Thursday, September 19, 2013

The Day After: Buyer's Remorse and the Tea Party Gambit

One day after the Fed did the unexpected - which really should have been expected, after all, since the Fed is so good at doing nothing - and kept its asset purchase program intact, stocks on Wall Street were shaken, not stirred, with the Dow and S&P posting modest losses and only the NASDAQ ahead at the close.

Since yesterday's post-announcement feeding frenzy was done at such a rapid pace, there was a feeling today that the party was great, but some may have overdone it, so positions were squared in front of tomorrow's quadruple-witching options expiry, locking in profits.

There was also a bit of nastiness coming out of Washington, DC, in the form of forty or so House Republicans promoting a bill that would fund the federal government, but only if a provision to defund the Affordable Care Act (ObamaCare) was included.

While that measure could survive a House vote, and well might, the chances of it making its way through the Senate are a different-striped animal altogether. And the chances of Obama signing it into law are absolutely zero.

If the House Republicans have their way, this stalemate could produce a partial shutdown of the federal government (please save your applause for the end of the performance) on October 1, which is just 12 days hence, so traders may have been taking a few chips off the table in advance of those ugly consequences.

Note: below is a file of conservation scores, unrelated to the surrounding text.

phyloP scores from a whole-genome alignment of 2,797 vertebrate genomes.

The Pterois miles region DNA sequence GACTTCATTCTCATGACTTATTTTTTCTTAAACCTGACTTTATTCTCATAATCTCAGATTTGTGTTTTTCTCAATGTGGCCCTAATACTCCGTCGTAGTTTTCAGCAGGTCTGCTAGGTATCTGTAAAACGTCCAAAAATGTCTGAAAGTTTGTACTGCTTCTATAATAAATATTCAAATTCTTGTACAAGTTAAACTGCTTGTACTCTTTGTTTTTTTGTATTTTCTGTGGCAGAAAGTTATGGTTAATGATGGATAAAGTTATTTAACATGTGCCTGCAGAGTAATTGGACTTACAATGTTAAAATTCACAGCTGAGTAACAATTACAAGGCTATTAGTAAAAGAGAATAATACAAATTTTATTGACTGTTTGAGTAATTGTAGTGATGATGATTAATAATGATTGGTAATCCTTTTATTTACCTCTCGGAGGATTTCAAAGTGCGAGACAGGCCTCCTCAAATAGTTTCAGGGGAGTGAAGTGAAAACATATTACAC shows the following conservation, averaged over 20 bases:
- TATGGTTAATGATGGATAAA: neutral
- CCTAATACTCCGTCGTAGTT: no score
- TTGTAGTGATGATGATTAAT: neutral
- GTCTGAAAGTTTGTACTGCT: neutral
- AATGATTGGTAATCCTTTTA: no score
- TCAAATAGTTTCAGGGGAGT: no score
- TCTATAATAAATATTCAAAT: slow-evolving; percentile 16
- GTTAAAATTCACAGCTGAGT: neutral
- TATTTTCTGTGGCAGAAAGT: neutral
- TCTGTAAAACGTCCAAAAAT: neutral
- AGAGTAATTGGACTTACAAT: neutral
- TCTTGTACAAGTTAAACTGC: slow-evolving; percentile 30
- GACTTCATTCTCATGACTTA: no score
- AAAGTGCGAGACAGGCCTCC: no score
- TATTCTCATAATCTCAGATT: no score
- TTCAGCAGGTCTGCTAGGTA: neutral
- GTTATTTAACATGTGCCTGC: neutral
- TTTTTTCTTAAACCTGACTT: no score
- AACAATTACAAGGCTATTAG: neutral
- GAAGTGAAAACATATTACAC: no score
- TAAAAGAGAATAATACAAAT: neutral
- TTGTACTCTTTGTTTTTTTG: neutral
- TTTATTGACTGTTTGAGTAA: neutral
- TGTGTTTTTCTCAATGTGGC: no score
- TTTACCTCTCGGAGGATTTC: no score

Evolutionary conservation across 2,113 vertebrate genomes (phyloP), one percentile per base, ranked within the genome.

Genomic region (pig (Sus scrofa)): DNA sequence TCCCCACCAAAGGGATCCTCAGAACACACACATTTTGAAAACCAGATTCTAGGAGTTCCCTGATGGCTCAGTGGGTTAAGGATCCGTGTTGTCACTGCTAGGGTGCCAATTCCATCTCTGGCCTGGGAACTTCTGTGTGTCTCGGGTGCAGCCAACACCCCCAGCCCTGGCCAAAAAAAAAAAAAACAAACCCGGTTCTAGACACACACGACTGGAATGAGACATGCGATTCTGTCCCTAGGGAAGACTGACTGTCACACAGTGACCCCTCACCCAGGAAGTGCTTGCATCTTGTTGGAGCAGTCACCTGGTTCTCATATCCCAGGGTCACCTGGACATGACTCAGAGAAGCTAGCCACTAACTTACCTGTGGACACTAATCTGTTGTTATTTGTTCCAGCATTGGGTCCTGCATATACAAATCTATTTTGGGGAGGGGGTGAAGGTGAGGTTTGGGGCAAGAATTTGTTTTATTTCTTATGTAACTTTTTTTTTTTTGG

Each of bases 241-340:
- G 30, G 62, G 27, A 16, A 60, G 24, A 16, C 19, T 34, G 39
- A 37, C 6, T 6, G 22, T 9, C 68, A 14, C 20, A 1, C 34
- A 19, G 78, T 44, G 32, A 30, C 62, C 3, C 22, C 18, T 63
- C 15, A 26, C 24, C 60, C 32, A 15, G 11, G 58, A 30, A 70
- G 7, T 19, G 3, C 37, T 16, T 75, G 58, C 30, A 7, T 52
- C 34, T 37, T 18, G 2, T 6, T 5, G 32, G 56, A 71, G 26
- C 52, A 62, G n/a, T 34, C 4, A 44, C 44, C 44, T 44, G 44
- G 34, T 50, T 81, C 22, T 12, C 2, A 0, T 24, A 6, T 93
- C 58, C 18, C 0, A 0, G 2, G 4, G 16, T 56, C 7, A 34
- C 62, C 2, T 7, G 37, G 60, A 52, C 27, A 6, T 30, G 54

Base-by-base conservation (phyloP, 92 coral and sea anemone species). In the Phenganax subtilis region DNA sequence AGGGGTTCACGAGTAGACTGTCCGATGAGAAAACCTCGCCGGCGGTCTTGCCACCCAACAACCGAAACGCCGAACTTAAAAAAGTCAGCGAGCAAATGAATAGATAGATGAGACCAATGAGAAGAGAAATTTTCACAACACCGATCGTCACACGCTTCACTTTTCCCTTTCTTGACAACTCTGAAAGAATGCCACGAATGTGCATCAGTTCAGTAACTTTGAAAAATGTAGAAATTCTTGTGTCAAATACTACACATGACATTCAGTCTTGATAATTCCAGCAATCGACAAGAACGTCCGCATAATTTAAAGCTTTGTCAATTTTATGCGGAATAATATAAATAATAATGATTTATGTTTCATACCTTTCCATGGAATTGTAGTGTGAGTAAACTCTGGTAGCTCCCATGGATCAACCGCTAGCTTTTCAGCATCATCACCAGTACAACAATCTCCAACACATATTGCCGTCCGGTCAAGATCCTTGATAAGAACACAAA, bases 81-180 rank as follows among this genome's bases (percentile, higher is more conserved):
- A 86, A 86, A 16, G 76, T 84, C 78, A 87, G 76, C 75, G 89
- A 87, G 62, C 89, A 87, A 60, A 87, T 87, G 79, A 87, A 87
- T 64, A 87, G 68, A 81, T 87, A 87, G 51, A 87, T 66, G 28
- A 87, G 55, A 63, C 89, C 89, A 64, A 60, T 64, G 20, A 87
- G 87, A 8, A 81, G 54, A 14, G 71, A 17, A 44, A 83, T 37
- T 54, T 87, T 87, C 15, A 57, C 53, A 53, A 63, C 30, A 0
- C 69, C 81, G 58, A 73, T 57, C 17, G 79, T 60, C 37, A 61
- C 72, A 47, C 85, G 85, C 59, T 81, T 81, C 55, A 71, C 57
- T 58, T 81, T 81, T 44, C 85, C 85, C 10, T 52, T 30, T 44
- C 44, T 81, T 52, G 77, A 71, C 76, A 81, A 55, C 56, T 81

Certain members of the House, known widely as Tea Partiers, would like to find a way to accomplish one of two goals: stopping ObamaCare before it is fully implemented, or, the more popular alternative, stopping the federal government from borrowing the Treasury into debt hell, a course which is already well-trodden. If the government cannot borrow any more, it stops the Federal Reserve's treasury purchases dead in its tracks and generally ends the economy as we know it, which, come to think of it, might be a brilliant idea, since the economy has strayed far from free market economics and is wholly controlled by the Federal Reserve and its vassals, the mega-bank primary dealers. Gains of all kind are generally flowing only to the top 3% or even the top 1% of the wealthiest Americans, with the rest of the populace nothing more than debt slaves.

If the Republicans in the House can stand their ground, force the government to pay its bills without further borrowing (a seeming impossibility), it could be the best thing that's happened in this country since Benny Goodman played Carnegie Hall in 1938, and that's a long time coming.

Sure, there will be dislocations and a massive depression, but on the other side would be prosperity and a more even playing field for entrepreneurs and citizens without the overarching dictates of an out-of-control oligarchy.

Sounds good, doesn't it? Let's see how this plays out, though nobody is betting that the House Tea Partiers could destroy the global economy with just one, grandiose, spectacular move.

Dow 15,636.55, -40.39 (0.26%)
Nasdaq 3,789.38, +5.74 (0.15%)
S&P 500 1,722.34, -3.18 (0.18%)
10-Yr Bond 2.75%, +0.04
NYSE Volume 4,047,428,000
Nasdaq Volume 1,742,718,375
Combined NYSE & NASDAQ Advance - Decline: 2837-3763
Combined NYSE & NASDAQ New highs - New lows: 564-34
WTI crude oil: 106.39, -1.68
Gold: 1,366.20, -3.10
Silver: 23.10, -0.192

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